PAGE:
Newspaper Archive of
The Catalina Islander
Avalon, California
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May 28, 1924     The Catalina Islander
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May 28, 1924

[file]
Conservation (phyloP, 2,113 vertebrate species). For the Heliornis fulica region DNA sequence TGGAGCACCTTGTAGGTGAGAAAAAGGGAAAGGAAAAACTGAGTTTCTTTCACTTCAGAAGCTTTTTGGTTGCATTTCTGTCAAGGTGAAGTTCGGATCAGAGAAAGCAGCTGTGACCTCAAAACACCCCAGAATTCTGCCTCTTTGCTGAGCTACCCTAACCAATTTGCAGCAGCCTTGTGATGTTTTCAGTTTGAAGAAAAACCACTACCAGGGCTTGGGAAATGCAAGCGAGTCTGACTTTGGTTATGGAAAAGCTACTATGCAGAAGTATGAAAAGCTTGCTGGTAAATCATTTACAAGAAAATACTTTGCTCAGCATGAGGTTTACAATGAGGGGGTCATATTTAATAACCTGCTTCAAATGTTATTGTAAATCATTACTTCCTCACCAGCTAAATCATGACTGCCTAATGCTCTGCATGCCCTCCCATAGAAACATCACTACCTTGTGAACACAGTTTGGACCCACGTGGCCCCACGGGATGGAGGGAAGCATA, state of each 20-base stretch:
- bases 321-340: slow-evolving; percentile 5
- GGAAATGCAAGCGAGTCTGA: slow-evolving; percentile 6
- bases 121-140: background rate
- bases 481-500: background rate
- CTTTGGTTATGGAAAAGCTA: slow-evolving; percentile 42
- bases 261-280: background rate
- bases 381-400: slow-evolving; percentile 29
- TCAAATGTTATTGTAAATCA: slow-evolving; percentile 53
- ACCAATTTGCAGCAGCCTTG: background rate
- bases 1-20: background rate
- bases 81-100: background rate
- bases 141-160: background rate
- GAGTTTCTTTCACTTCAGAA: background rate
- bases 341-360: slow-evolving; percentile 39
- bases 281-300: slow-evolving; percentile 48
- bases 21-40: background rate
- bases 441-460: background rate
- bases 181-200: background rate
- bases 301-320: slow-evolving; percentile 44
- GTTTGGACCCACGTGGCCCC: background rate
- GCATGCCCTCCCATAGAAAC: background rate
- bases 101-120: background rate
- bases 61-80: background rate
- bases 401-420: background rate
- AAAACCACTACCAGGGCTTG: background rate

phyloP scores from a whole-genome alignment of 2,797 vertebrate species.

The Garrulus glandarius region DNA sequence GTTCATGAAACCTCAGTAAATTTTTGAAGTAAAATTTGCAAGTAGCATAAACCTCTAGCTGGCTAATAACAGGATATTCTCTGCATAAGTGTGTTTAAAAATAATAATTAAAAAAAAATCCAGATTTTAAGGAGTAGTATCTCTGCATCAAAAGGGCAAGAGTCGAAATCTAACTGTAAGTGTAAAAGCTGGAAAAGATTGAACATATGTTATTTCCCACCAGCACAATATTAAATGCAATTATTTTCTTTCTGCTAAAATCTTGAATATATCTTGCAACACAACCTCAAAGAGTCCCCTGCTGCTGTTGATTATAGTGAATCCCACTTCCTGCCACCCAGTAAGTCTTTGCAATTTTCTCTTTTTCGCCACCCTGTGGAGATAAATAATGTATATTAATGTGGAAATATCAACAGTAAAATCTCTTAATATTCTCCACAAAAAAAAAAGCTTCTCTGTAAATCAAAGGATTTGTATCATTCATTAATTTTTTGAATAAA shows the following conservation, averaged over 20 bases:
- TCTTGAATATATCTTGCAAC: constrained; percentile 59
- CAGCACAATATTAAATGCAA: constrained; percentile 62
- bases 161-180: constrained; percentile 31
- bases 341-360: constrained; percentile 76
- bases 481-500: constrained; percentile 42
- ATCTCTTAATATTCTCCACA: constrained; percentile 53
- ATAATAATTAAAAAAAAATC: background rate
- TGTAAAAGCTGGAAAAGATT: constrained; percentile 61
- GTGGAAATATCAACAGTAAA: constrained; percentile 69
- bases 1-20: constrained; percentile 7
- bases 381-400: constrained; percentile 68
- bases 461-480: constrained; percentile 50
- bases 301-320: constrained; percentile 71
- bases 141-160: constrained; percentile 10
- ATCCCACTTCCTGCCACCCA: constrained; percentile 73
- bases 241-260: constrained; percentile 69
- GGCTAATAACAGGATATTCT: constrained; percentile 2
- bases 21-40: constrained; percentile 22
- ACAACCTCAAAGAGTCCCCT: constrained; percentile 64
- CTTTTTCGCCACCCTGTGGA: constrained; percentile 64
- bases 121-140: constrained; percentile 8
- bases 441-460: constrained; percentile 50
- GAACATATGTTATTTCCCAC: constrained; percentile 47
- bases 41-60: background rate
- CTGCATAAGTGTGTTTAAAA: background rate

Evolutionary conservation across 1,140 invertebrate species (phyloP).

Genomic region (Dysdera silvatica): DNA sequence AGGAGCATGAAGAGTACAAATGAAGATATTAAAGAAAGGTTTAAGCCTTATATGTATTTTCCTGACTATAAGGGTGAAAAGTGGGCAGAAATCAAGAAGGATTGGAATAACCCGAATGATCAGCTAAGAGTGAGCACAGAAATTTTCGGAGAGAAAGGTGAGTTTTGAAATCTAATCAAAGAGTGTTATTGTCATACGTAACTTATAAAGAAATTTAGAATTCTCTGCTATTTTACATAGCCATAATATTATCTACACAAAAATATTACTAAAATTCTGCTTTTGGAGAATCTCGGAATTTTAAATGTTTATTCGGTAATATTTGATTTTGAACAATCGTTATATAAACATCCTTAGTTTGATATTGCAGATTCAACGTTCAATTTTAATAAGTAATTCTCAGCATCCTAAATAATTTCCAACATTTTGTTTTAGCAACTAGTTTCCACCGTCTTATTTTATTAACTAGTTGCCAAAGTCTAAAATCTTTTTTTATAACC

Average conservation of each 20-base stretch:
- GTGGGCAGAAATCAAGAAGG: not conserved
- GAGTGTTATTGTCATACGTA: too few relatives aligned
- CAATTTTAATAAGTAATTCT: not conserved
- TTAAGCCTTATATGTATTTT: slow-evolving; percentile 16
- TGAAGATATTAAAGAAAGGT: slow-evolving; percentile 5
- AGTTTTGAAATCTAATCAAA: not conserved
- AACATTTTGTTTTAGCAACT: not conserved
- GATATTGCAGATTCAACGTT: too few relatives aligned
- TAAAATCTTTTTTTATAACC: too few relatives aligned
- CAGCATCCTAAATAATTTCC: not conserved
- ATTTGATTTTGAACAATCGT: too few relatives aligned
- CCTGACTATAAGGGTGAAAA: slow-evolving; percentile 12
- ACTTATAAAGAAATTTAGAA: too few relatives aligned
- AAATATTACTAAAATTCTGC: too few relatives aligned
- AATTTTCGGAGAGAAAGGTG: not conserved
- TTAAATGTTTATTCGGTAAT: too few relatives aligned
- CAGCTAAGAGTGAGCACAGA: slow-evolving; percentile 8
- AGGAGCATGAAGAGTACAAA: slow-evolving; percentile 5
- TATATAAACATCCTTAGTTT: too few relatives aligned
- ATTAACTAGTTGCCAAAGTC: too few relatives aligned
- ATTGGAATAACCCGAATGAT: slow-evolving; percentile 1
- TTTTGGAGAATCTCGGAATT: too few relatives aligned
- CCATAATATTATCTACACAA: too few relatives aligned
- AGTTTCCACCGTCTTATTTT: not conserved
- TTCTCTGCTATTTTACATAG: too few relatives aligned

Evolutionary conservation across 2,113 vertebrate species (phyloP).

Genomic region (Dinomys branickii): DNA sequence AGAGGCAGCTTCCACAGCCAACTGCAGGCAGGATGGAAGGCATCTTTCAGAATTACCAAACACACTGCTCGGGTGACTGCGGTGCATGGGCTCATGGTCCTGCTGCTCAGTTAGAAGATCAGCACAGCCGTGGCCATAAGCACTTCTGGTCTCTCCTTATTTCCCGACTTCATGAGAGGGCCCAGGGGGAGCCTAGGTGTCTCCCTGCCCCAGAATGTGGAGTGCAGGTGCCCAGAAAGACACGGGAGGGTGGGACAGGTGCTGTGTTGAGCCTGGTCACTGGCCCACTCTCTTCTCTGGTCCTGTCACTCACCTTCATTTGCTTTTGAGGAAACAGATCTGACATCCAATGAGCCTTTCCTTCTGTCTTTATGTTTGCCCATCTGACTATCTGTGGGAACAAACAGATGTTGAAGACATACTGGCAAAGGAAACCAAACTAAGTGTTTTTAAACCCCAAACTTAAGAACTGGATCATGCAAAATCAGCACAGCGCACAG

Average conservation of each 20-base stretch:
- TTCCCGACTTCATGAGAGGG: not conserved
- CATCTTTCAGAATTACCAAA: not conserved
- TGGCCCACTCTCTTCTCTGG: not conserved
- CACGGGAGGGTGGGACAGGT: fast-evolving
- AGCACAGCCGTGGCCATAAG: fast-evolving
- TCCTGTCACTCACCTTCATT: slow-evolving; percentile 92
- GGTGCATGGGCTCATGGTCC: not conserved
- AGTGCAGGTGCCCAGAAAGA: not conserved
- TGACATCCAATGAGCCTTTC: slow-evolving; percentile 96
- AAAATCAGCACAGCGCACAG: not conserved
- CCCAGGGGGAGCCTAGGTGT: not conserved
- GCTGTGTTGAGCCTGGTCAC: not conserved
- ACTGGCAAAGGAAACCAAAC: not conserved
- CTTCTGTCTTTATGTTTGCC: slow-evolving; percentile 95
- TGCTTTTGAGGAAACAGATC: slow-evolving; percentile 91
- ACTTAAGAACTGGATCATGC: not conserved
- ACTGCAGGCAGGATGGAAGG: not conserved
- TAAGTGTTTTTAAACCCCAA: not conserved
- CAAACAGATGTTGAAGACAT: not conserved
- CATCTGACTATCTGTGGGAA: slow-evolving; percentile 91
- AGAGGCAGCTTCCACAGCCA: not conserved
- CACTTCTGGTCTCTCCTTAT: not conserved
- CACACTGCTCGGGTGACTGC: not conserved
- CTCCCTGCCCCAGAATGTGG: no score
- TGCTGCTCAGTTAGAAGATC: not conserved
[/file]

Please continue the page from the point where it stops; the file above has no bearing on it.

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SANTA CATALINA ISLAND: I ~,'~'~'~ .~ ~-~,~-e~(.~'lC~'~ &\ ~ ~ IN ALL THE WORLD NO Trap LInE TinS: at -- - Aval urists and travelers er, cont . ,, ... ~ .. publica Dan, rlolng, nsnmg, sportsmen Baseball training field for Chicago "Cubs" waucmg, marine garaens, unexcellecl accommocmuons, PIVE CENTS AVALON, SANTA CATALINA ISLAND. CALIFORNIA, WEDNESDAY, MAY 28. 1924. VOL. XI. No. 20 CATALINA CUBS DEFEAT , LOOO R ByAuto By Willi'~J. Doran e Catalina Cubs added another By Ernest Windle to their string of victories, de-waGlUngt~''thentto o Black Jack mine--- All along the road to Middle Ranch the fast Gardena pastimers 12 . was the pipeline for the Avalon water it was the Islanders' sixth con- The speaker was Mr D M Renton, system, that has just been completed 'e win, outclassing the visitors vice-president and general manager of under the supervision of Mr. Renton. departments, finding Hilton, aa's star slabster for a total of base hits. The lad hurled a game and would, in all probability the Cubs a little trouble had he red better support. The locals' erous wrecking crew drove Hil- f~erings to all corners of Wrig- especially in the pinch; the morale of the visitors fal- ! in the opening inning when three Crossed the rubber. From then it Was pitiful. Squeeze plays net- Several runs, together with heads- running. '1' Jim Kenny Stops Gardena re- he invaders hold first place in their se~;eetive division in the Los Angeles ul~ r Ji- p o summer league Big-hearted ~q doctored his arm all week to pre- v,ire fo- ~lerlt a stiff struggle, but his assort- de~ , of CUrves completely baffled Gar- te~s sluggers, allowing seven scat- ~q h" ~ai~, .Its. After his colleagues had ease~a~ned a comfortable lead," he this '~ up to save his pitching arm for Week's series of games. BOOTS and BINGLES spirited rooting section much interest during Sunday contests. With the Glass Boat Glee Club bellowing at }osition, Milt Patrick may rest that his talented artists pro- Wholesome entertainment. [die Pfahler shared honors with Kenny. "/?heir work was .OUtstanding feature of Sunday's little Giant, better known as Cunningham, performed re- well, getting three timely .and gathering difficult ground a bobble. breaks of the game favored the /~very inside play they tried d to perfection. Much credit is Although the boys had ~tay, they look to be a club hard When right. Cub's peppery little receiver at- Considerable attention by his erful work behind the log. He Up every infield play, handles a major leaguer, and hits well. (Continued on Page 6, Column 3) Just Hurts His Feelings pa uses that paddle on it make you sick?" He tells me that's the board Dial. the Santa Catalina Island Company. Did I want to go? "'Large bodies move slowly,'" I quoted, with a grin, as I climbed into the Studebaker Special Six. Up past the old wireless station on the old stage road the big car climbed. Over the same road on horseback, in stage and automobile, I had traveled many times during the past fifteen years. On several occasions I ha~l crossed above the winding road in the flying boat. Yet, each time there is "something new" on the mountain drive from Avalon to the Isthnms! Honking tbe born to shoo the quail off the road is one of the pastimes. The birds, ahnost tame, finally flutter off to some convenient place of safety, ten'or fifteen feet away, and the cres- It is an excellent piece of engineering. The work had been done so thorough- ly that it seemed to have been in op- eration for years. The pumping plants were driving the water to an elevation of 1460 feet at the Sunmfit. All are operated with electricity. A moving picture of this work was shown at the Strand Theatre last week. A visit to the Thompson Dam at Middle Ranch was of considerable in- terest to the writer. It would tare a couple of columns to tell our readers just the main points of this big pro- ject. Back-tracking over the Middle Ranch road we arrived at the entrance of Cape Canyon. "It's a little bumpy along here," Mr. Mt. Black Jack and the Studebaker Special Six that carried Mr. D. M. Renton and the writer to within 200 feet from the summit. Elevation car, 1800 feet. "Andy" is standing behind the car. ted females perk their heads like pea- cocks. Chasing Catalina goats is another di- version. In bands of fifteen to one hundred, the goats browse on the hill- sides near the road. They look down with superior air at passing automo- biles. But let the car stop and the goats immediately disappear. Catalina goats are trained! Approach them on horseback! Prob- ably in the goat's mind there is an im- pression of the olden days when hunt- ers killed off many of the fleet-footed little animals. From 1903 to 1923 it is estimated that 20,000 of them were slain. A flying boat passing over a band causes the animals to lift their heads and sniffle. Then they quietly return to their browsing. Only one man ever "passed a Cata- lina goat" in an automobile. But we are loping ahead of the story! Renton said, with a smile; "but it will be easier than walking for you !" That is Mr. Renton's way! Always, trying to make life a "little easie/-" for someone else. He'd probably "blue pencil" this paragraph, but I had the ride and am writing the story. From the mouth of Cape Canyon to the top of Black Jack is about four miles. Part of the way the big car traveled along the bottom of the dry river bed. The scenery was pictures- que. Oaks, toyon, manzanita, wild cherry, cottonwoods, etc., were on both sides of the canyon. And wild flowers of many colorst Occasionally we passed a piece of lath that had been put in the ground by Andy Norman, who is in charge of the new mine. "Andy" had driven the stakes as "marks" to point his way to the top of the ridge. He usually rides (Continued on Page 2, Column 3) CATALINA THREE-SIX CLUB 1924 TOURNAMENT_____ (Editor s Note--There is a difference between a fisherman and a finished and skillful angler. In all sea angling circles the use of a "Three-Six ang- ling outfit is considered a sportsman's pastime. So, a few days ago, we wrote to Thomas McD. Potter and asked him to send us a history of the Cata- lina Three-Six Club, of which he was the first president, in 1907. At the Tuna Club there are two beautiful lov- ing cups offered for competition among the sea anglers using the "Three-Six" equipment. Here is what Mr. Potter says) : Editor Catalina Islander: You have asked me to write you a little history of the Catalina Three- Six Club; but what you are really af- ter, I suspect, is for me to furnish you a good and sufficient excuse why we should have a rod facetiously called a buggy whip and a six-thread line test- ing at twelve pounds. I could refer you to Mr. Conn's yellowtail of over forty pounds, or Mr. Jump's bluefin tuna of fifty-seven pounds, but I won't. Suffice it to say that, without being burdened with harness, up-to-the-min- ute reel, hand grips and other impedi- ments, it is a pleasing and practical outfit for ahnost anything, from s~r- dines up. I once presented Mr. Gifford Pinchot with a rod to take to San Clemente Is- land and try out, and this is what he wrote me, in part: "It is the pleasant- est light rod I ever had in my hand, and what I like about it especially, and what is so admirabl~, is the dis- tribution of weight and strength, and the fact that it is fully able to utilize the full strength of even a nine-thread line although I shall only use it for six." I vividly remember just what happened in heavy tackle days when one hooked a yeltowtail. Old No. 999 on the Lake Shore Limited had nothing on him for pulling power, and the first useless thing we tried to do was to try to hold, but instead of stopping it only encouraged the fish to do better. Holding was simply out of the ques- tion-so far as the yellowtail was con- cerned. Then the light tackle, and it has always been a wonder to me just why the fish eased up so much on the pull after the strike. Light tackle was an agreeable change from the heavy, but very soon became irksome from bohling both the weight of the rod and the strain of the llne. The belt socket was a nuisance, and fighting the fish from the seat socket was always a dangerous proceeding, and never did appeal to me much as a sporting pro- position at any time. After I had fairly mastered the nine-ounce tackle, I got to wondering. I obtained a six- thread line, tested it out, and discover- (Continued on Page 5, Column 2)